Big Sponsors May Find It Hard To Break Up With The NFL
NFL sponsors are not just advertisers; they're a select group of companies that together pay more than $1 billion a year to wrap their own brands in the NFL's aura.
But domestic violence cases involving several NFL players have drawn outrage from many big sponsors, including Verizon, Anheuser-Busch and Visa.
These sponsors, whose brands are closely identified with the NFL, have a lot at stake. Verizon's four-year contract, for instance, which allows the NFL to stream games through its cellular network, costs the phone company a quarter-billion dollars a year.
A number of major NFL sponsors issued public statements after the release of a video showing the Baltimore Ravens' Ray Rice knocking his then-fiancee unconscious, and the announcement of child abuse charges against Minnesota Vikings star Adrian Peterson.
Most echoed this one, from Visa: "Domestic violence in any form is unacceptable. It has no place in the NFL or our society more broadly."
But it's likely there's a lot more than that going on behind the scenes, says Larry Chiagouris, professor of marketing at Pace University in New York.
"There are phone calls being made," Chiagouris says, "meetings being held, in which people are saying, flat-out, in much more direct and colorful language, 'Get your act together. We don't want our brand associated with a problem.' "
Chiagouris, who spent 25 years in the marketing business, says these are calls the NFL needs to listen to.
"Basically, the NFL survives mostly — thrives — on the sponsorships and advertising, much more than, say, ticket sales or other such things," he says. "Without sponsors, there's no NFL."
Last Friday, NFL Commissioner Roger Goodell said the league is listening.
"We've been in contact with our sponsors," he said. "What we said is: We're going to clean up our house, we're going to get this straight, and we're going to make a difference."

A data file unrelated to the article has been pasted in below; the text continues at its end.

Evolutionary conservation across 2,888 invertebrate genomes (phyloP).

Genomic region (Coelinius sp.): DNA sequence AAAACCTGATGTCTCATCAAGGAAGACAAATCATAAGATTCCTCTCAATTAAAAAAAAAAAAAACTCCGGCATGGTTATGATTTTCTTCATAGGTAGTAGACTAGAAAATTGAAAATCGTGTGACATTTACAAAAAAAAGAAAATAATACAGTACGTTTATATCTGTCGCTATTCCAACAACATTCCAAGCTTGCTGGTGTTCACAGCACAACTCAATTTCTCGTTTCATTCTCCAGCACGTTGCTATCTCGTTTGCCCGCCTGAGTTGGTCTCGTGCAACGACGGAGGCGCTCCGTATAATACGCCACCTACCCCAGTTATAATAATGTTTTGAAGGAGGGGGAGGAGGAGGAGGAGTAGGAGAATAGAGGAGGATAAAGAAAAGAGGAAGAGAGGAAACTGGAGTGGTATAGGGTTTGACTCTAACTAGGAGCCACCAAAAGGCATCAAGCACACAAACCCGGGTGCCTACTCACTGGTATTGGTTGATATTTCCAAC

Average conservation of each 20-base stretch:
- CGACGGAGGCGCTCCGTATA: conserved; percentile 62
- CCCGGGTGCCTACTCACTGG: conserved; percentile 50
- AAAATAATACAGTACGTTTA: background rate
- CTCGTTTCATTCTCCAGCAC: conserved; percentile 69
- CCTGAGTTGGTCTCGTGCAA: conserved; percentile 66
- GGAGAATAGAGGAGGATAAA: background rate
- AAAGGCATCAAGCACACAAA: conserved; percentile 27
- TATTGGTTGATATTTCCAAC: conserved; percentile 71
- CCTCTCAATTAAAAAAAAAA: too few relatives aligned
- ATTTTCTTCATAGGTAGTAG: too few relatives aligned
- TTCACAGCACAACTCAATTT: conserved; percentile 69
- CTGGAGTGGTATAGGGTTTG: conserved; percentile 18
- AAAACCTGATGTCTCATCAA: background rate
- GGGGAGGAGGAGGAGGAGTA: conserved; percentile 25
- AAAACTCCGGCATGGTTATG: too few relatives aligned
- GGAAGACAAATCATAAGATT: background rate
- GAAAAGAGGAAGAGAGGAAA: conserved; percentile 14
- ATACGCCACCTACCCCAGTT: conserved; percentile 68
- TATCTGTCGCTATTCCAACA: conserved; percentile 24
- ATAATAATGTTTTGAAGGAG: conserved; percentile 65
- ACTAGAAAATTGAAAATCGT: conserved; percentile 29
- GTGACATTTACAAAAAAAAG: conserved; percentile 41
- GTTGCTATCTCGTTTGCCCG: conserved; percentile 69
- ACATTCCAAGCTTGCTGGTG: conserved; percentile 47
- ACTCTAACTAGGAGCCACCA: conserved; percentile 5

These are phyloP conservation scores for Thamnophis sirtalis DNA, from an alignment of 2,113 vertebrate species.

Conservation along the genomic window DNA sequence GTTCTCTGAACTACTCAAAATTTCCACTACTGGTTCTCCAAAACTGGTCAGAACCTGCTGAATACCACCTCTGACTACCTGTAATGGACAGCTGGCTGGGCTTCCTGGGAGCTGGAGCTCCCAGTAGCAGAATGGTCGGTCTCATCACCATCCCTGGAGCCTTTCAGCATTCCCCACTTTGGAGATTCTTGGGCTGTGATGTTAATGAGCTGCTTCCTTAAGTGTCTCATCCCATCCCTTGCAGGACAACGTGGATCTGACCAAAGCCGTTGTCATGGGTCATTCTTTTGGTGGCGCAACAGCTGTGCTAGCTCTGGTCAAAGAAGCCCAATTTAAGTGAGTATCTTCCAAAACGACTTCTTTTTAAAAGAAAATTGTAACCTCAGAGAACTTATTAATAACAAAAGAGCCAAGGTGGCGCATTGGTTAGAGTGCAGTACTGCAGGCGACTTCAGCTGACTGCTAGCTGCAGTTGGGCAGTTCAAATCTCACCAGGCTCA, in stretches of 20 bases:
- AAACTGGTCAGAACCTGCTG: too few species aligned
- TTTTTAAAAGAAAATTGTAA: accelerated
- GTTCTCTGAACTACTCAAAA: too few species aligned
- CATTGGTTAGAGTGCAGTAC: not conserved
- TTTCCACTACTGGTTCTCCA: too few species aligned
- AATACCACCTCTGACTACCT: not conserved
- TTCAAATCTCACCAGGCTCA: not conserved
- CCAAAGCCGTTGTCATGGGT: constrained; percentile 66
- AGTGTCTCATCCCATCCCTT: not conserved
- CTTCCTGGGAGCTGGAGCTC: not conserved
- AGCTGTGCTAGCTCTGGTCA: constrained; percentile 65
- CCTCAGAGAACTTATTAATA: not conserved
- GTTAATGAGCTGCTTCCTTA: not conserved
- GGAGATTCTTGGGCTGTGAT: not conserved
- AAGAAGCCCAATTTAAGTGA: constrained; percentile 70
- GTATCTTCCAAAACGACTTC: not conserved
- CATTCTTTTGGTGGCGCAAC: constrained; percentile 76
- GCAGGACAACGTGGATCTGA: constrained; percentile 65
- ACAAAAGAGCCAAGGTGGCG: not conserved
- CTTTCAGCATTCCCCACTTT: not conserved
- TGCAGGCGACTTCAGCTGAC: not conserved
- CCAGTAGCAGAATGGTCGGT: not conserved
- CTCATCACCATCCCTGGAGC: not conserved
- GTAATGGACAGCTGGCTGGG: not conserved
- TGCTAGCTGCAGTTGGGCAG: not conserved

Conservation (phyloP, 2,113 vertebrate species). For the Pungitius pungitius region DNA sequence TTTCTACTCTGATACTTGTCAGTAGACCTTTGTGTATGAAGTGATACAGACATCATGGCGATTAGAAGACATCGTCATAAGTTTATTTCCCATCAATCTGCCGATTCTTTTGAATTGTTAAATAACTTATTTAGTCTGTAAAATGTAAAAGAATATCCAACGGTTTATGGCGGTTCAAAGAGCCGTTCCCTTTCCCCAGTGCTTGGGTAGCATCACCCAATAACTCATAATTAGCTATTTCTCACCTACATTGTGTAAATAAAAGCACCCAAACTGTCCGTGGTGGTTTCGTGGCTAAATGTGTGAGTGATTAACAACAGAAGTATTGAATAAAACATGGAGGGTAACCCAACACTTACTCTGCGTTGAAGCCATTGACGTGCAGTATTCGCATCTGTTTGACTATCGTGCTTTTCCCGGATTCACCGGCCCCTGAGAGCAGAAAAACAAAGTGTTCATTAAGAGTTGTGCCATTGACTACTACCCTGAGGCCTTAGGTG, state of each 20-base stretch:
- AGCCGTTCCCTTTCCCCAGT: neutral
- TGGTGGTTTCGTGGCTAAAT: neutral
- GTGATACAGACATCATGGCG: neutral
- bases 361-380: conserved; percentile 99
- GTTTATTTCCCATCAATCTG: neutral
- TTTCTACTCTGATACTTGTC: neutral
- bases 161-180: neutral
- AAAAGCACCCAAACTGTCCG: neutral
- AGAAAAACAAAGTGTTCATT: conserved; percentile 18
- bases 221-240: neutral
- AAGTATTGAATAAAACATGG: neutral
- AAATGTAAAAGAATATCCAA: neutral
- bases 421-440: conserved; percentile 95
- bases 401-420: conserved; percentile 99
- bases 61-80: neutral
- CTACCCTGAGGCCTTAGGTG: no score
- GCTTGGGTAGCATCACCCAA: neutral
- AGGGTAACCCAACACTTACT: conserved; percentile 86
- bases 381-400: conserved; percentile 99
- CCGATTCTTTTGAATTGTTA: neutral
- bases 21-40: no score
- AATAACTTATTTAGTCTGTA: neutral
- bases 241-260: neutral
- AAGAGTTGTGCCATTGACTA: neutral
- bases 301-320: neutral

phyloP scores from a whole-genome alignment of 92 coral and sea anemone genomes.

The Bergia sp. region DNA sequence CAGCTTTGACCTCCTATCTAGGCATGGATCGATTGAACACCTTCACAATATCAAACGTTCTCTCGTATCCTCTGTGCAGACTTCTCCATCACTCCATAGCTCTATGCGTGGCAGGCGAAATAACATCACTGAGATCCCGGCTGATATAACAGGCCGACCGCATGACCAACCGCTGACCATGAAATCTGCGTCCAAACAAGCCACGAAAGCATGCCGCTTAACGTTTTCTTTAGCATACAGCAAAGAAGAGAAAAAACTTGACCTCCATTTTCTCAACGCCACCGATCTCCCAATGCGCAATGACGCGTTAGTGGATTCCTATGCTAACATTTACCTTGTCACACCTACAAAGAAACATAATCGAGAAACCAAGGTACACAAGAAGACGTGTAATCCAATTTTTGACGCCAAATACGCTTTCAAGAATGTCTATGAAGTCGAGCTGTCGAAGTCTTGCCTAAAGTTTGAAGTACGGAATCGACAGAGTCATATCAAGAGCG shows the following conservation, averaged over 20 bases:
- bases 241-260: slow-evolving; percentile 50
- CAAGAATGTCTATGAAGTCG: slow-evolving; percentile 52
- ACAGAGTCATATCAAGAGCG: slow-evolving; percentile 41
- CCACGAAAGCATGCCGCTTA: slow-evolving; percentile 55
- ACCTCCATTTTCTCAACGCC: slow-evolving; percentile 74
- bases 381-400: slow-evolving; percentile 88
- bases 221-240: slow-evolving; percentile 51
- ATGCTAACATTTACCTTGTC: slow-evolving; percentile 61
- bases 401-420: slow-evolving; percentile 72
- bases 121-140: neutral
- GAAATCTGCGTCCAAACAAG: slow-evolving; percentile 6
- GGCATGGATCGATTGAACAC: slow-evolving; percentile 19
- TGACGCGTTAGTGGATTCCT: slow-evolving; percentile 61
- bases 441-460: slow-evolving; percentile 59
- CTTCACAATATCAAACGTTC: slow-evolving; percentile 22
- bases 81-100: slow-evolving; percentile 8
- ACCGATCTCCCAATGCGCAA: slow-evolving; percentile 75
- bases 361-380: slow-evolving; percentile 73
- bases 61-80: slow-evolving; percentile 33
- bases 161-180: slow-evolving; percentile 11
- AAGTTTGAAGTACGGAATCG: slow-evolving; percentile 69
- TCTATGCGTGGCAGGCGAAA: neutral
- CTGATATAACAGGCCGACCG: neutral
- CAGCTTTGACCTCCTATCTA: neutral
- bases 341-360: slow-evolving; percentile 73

Goodell said the league is developing a new, tougher policy on domestic abuse, and will implement educational programs on domestic violence for league and team personnel.
But how much leverage do sponsors really have to ensure the NFL does clean up its act? After all, the league delivers them a massive audience — and it does that in the last three months of the year, just when advertisers want to reach consumers most, says Stephen Greyser, a professor of marketing at Harvard.
"If we look at the fourth calendar quarter of the year, what do we see?" Geyser says. "We see Thanksgiving; we see Christmas. We see a lot of consumer purchasing."
So, even though the last thing sponsors want is to be associated with controversy, they're hesitant to walk away from the NFL, says William Chipps, of the consulting firm IEG.
"These companies that sponsor the NFL, needless to say, are huge Fortune 50 companies," Chipps says. "The risk there is if they step away, there's a good chance their competitor is going to fill their shoes."
But the calculation about whether to stay or walk away from the NFL is different for each business, Chiagouris says.
"The brands that clearly have a very clear linkage to the NFL, based upon the audience — and that would be the beer brands and the soda brands and such — they'll probably stay," he says. "But there are brands — you mentioned Cover Girl — there are brands that you wonder, do they really have to ... spend their money on the NFL?"
Chipps says that so far the vast majority of sponsors are staying put. After all, they signed contracts committing hundreds of millions of dollars, which they might not be able to recover.
"It's not a situation where they can just kind of say, 'OK, we're not happy; we're going to just walk away right now,' " Chipps says.
Unless the situation deteriorates further, he says, next year at this time, most major sponsors will still be with the NFL.
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